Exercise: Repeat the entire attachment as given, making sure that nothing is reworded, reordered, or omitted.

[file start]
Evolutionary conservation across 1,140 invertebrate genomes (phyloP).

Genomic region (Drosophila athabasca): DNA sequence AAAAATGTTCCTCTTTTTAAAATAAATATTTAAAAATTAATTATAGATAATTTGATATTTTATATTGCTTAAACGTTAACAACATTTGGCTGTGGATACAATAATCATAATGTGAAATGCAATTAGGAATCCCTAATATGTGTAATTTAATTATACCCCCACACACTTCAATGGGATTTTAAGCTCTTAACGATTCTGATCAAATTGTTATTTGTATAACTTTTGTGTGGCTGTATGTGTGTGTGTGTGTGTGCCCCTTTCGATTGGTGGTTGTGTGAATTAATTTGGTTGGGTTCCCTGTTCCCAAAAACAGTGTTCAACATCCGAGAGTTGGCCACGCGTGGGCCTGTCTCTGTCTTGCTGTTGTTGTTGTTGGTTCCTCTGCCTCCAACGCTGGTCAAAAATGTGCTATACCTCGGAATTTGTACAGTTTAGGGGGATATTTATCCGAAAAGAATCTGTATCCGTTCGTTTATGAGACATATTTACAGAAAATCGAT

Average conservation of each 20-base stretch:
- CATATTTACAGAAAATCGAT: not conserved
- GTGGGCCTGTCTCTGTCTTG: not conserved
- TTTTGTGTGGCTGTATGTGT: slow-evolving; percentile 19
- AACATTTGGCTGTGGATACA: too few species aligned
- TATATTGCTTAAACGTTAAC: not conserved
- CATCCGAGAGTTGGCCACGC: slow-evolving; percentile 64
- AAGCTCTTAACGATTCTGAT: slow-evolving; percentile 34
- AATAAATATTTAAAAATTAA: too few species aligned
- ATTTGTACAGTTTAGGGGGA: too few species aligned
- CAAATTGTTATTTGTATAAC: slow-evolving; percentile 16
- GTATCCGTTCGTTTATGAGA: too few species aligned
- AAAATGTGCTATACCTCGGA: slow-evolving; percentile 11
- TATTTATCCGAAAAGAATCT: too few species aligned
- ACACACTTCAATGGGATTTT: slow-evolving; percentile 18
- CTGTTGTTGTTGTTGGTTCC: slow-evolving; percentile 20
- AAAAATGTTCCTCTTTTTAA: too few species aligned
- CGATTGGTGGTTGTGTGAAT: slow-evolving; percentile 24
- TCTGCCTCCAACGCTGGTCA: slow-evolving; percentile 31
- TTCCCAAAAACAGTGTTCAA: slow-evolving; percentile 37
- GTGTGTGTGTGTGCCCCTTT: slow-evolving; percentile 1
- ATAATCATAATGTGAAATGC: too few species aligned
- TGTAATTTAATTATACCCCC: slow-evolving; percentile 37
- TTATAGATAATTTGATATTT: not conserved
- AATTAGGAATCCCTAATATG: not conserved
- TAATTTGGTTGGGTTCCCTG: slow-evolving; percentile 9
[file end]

Evolutionary conservation across 1,140 invertebrate genomes (phyloP).

Genomic region (Drosophila athabasca): DNA sequence AAAAATGTTCCTCTTTTTAAAATAAATATTTAAAAATTAATTATAGATAATTTGATATTTTATATTGCTTAAACGTTAACAACATTTGGCTGTGGATACAATAATCATAATGTGAAATGCAATTAGGAATCCCTAATATGTGTAATTTAATTATACCCCCACACACTTCAATGGGATTTTAAGCTCTTAACGATTCTGATCAAATTGTTATTTGTATAACTTTTGTGTGGCTGTATGTGTGTGTGTGTGTGTGCCCCTTTCGATTGGTGGTTGTGTGAATTAATTTGGTTGGGTTCCCTGTTCCCAAAAACAGTGTTCAACATCCGAGAGTTGGCCACGCGTGGGCCTGTCTCTGTCTTGCTGTTGTTGTTGTTGGTTCCTCTGCCTCCAACGCTGGTCAAAAATGTGCTATACCTCGGAATTTGTACAGTTTAGGGGGATATTTATCCGAAAAGAATCTGTATCCGTTCGTTTATGAGACATATTTACAGAAAATCGAT

Average conservation of each 20-base stretch:
- CATATTTACAGAAAATCGAT: not conserved
- GTGGGCCTGTCTCTGTCTTG: not conserved
- TTTTGTGTGGCTGTATGTGT: slow-evolving; percentile 19
- AACATTTGGCTGTGGATACA: too few species aligned
- TATATTGCTTAAACGTTAAC: not conserved
- CATCCGAGAGTTGGCCACGC: slow-evolving; percentile 64
- AAGCTCTTAACGATTCTGAT: slow-evolving; percentile 34
- AATAAATATTTAAAAATTAA: too few species aligned
- ATTTGTACAGTTTAGGGGGA: too few species aligned
- CAAATTGTTATTTGTATAAC: slow-evolving; percentile 16
- GTATCCGTTCGTTTATGAGA: too few species aligned
- AAAATGTGCTATACCTCGGA: slow-evolving; percentile 11
- TATTTATCCGAAAAGAATCT: too few species aligned
- ACACACTTCAATGGGATTTT: slow-evolving; percentile 18
- CTGTTGTTGTTGTTGGTTCC: slow-evolving; percentile 20
- AAAAATGTTCCTCTTTTTAA: too few species aligned
- CGATTGGTGGTTGTGTGAAT: slow-evolving; percentile 24
- TCTGCCTCCAACGCTGGTCA: slow-evolving; percentile 31
- TTCCCAAAAACAGTGTTCAA: slow-evolving; percentile 37
- GTGTGTGTGTGTGCCCCTTT: slow-evolving; percentile 1
- ATAATCATAATGTGAAATGC: too few species aligned
- TGTAATTTAATTATACCCCC: slow-evolving; percentile 37
- TTATAGATAATTTGATATTT: not conserved
- AATTAGGAATCCCTAATATG: not conserved
- TAATTTGGTTGGGTTCCCTG: slow-evolving; percentile 9